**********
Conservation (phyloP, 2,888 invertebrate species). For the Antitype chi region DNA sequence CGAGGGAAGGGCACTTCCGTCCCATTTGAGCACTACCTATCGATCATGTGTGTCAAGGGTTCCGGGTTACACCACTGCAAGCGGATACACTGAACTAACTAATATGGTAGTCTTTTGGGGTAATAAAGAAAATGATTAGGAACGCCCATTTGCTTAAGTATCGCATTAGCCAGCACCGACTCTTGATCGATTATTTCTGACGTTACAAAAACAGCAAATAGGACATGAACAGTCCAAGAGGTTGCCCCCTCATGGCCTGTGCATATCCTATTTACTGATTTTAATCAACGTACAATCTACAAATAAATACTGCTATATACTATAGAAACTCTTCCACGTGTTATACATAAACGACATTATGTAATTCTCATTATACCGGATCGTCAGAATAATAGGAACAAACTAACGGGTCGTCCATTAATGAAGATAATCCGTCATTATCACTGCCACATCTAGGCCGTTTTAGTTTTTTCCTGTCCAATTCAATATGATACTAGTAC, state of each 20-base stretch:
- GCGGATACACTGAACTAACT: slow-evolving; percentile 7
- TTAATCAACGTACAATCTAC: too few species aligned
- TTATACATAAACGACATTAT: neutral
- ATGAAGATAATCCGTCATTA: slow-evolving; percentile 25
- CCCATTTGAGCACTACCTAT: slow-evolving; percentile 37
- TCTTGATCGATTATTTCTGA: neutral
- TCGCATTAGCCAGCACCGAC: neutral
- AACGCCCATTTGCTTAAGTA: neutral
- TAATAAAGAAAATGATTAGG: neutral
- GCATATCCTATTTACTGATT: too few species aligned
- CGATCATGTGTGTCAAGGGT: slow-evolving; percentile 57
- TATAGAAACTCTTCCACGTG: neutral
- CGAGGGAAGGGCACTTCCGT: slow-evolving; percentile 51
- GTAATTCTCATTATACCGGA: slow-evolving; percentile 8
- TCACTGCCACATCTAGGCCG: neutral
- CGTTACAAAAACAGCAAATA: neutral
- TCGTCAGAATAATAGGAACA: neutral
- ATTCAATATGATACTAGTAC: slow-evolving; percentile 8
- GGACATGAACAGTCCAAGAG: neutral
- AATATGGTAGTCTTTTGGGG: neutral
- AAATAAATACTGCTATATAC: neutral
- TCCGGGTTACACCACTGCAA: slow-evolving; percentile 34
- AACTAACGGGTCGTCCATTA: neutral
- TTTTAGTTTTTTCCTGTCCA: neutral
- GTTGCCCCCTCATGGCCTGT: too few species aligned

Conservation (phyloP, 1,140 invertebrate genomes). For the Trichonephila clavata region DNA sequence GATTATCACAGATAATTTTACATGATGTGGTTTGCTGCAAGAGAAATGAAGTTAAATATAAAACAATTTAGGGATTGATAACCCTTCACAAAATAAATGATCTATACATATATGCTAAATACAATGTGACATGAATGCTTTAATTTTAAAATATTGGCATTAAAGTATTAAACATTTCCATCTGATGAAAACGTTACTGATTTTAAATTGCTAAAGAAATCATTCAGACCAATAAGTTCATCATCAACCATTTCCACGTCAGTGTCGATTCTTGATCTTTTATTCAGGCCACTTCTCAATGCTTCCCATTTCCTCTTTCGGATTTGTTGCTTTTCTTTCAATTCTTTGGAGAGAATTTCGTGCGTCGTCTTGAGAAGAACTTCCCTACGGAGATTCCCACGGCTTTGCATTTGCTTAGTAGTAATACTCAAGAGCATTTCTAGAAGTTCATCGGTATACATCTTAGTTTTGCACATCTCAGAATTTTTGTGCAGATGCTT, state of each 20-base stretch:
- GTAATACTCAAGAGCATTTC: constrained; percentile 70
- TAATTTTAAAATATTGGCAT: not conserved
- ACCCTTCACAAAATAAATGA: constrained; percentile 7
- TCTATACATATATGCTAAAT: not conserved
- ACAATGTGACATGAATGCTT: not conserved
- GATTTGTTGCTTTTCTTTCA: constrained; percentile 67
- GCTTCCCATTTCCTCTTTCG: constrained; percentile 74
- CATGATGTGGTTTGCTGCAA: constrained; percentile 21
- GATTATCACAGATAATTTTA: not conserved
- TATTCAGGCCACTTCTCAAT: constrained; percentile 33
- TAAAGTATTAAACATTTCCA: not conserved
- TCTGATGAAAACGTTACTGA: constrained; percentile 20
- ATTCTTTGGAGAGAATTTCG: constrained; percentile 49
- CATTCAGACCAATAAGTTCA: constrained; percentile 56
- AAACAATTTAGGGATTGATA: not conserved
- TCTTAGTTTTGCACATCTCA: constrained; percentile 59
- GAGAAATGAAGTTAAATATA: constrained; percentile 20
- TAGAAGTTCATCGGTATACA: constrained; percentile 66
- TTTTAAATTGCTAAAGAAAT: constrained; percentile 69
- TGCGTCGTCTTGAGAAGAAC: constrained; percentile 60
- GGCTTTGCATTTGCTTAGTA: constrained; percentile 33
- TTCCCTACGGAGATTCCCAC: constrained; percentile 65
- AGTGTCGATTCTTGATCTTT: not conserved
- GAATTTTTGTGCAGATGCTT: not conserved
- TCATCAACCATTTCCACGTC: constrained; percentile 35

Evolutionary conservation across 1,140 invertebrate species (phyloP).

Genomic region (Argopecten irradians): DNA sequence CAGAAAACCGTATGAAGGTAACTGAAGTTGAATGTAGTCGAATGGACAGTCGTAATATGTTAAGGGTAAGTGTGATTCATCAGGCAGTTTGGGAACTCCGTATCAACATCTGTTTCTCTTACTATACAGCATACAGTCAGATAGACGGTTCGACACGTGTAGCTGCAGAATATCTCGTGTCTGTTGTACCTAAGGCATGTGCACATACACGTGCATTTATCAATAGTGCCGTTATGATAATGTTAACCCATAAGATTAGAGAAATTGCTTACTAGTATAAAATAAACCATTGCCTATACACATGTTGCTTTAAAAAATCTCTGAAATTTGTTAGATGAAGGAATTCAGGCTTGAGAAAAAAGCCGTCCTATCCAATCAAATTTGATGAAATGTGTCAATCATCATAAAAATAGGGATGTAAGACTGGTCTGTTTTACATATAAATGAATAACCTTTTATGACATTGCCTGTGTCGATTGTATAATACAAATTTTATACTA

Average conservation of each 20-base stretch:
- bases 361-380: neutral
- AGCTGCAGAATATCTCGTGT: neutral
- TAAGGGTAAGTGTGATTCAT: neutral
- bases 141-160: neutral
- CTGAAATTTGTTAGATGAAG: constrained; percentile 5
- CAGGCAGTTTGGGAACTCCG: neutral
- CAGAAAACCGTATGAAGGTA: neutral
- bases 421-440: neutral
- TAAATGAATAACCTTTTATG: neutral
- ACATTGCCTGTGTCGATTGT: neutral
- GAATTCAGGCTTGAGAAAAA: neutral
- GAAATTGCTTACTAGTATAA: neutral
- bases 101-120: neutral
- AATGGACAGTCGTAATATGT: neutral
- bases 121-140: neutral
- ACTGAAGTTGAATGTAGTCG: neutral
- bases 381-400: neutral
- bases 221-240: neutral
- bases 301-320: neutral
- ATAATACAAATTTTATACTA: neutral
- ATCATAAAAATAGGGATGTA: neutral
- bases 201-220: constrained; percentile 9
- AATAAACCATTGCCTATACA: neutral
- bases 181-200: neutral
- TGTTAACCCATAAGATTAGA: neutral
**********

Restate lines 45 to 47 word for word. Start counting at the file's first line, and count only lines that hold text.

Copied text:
- TAGAAGTTCATCGGTATACA: constrained; percentile 66
- TTTTAAATTGCTAAAGAAAT: constrained; percentile 69
- TGCGTCGTCTTGAGAAGAAC: constrained; percentile 60